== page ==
Everything Dina had ever known was just enough.
Her childhood was happy enough, she supposed— not much to look back on, but no glaring traumas.
Her parents’ marriage was happy enough. They always loved each other, but never really showed it outwardly.
She always did well enough in school. She never went to university, but she started working right out of high school.
There was always enough food in her fridge. Never any excess, but she never went hungry.
In Dina’s entire life, there were exactly two things that she couldn’t get enough of: dancing and Katzir.
She was put into ballet at four (as a way to get her into something and out of the house) and she excelled. She practically floated every time she stepped into the studio. She danced until she was eighteen, at which point her parents fell ill and she had to get a job and take care of them.
She shoved her pointe shoes into a box in the back of her closet and did her best to hide the sadness.
They died when she was twenty-two. By then, it was too late to start dancing again.
Katzir swept her off her feet, much like dancing had. Dina had never known anyone who was as open with physical affection— her parents certainly weren’t (with her or each other). There were warning signs that she ignored, though. With arms wrapped around her waist came fundamental differences. With kisses to her temple came vastly different expectations of their relationship.
They got engaged when she was twenty four, and married a year later. Their marriage was okay. It just didn’t work out.
Dina filed for divorce after four years, three months, and thirteen days of marriage. It was not long and messy. They did not own much: just a one-bedroom apartment and a cat. Dina was awarded the apartment and willingly gave up the cat. In the end, they were married for four years, nine months, and seventeen days when the divorce was finalized.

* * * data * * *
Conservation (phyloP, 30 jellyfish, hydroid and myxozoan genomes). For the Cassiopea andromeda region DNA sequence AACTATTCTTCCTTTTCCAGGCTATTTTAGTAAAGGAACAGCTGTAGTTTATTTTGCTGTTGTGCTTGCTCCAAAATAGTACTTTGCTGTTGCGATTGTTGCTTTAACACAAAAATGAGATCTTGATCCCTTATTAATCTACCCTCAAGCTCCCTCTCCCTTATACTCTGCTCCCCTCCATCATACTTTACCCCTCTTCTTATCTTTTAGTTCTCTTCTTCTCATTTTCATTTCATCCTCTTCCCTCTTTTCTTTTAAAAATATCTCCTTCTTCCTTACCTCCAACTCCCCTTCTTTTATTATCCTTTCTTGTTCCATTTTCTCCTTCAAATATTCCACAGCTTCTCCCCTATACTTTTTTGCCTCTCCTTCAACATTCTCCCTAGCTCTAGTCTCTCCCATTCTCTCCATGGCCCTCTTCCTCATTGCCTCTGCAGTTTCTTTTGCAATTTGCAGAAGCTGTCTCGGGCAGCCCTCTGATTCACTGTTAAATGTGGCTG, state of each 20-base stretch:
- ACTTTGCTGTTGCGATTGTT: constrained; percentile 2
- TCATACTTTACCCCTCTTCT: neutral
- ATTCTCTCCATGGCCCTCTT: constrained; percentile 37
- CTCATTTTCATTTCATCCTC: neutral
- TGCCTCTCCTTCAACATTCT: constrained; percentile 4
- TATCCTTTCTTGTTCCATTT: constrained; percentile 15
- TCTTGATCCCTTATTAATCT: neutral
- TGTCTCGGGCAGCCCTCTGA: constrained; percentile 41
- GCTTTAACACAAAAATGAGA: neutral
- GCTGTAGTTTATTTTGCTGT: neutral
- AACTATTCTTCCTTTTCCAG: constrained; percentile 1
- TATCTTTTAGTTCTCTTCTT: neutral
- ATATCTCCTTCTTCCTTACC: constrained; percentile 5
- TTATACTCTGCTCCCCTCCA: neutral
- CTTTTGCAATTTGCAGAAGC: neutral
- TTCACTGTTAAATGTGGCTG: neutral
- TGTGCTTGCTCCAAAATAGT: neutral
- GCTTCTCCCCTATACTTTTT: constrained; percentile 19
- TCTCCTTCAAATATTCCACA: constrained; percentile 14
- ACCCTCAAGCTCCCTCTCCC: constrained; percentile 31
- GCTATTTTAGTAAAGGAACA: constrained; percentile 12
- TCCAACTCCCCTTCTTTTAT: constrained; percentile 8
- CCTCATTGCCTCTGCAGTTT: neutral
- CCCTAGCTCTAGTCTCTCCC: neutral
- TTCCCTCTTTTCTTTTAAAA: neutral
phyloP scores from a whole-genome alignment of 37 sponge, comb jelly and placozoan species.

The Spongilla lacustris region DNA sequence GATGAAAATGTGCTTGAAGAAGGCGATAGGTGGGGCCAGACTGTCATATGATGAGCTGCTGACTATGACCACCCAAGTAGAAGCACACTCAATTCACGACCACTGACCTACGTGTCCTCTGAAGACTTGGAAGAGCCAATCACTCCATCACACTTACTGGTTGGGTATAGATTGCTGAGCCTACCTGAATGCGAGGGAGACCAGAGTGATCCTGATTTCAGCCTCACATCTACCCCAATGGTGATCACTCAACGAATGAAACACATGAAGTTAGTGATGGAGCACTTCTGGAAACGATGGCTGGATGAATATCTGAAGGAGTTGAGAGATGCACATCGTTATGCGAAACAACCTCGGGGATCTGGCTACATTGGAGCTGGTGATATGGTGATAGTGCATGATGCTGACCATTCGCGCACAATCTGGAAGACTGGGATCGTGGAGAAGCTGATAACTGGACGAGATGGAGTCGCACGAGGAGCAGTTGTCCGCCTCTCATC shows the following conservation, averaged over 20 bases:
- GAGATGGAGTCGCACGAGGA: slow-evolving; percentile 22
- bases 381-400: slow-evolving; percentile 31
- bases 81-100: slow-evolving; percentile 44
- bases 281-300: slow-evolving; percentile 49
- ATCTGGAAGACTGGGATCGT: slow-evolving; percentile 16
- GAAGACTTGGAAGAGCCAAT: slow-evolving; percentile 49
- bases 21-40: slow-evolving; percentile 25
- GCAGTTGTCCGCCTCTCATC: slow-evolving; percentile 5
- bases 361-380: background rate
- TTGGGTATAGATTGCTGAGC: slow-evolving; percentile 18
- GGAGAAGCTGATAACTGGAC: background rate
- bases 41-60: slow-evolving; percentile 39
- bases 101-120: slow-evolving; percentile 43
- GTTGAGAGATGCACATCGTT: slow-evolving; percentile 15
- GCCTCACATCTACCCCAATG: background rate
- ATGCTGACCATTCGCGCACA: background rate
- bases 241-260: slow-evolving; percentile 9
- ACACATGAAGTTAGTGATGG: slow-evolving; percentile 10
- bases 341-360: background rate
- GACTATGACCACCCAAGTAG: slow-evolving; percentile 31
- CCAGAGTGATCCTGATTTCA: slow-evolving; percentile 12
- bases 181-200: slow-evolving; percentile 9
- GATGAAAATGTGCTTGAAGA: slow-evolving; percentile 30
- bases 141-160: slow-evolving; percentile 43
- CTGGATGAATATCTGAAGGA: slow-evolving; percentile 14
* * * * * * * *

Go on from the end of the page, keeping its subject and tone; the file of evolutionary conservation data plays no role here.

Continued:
She put the ring in the box with her pointe shoes and didn’t touch it again.
Papi made things a little better. Sweet, small Papi. He was born when she was twenty-two, and is the only male who never let her down. She babysat him until he was too old for that, but they still remained close.
When she was thirty-five, the man who owned the cafè died. In his will, the cafè was left to “the assistant manager at my time of death,” which was Dina. Owning the cafè gave her the small apartment above it, so she moved up there.
Six years passed and nothing happened except for Papi getting taller and the lines in her forehead deepening.
Well, there was one thing. Sammy. But she tried to push it out of her mind because it wasn’t worth her thoughts.
And then one day, when she was forty-one, the Alexandria Ceremonial Police Orchestra came and stayed the night.
Those men in blue suits carried away her indifference in their instrument cases, and suddenly this life was no longer enough.
She opened up her closet, and took out the box.
She pulled out her pointe shoes.
She laced them up.
And for the first time in years, Dina began to dance.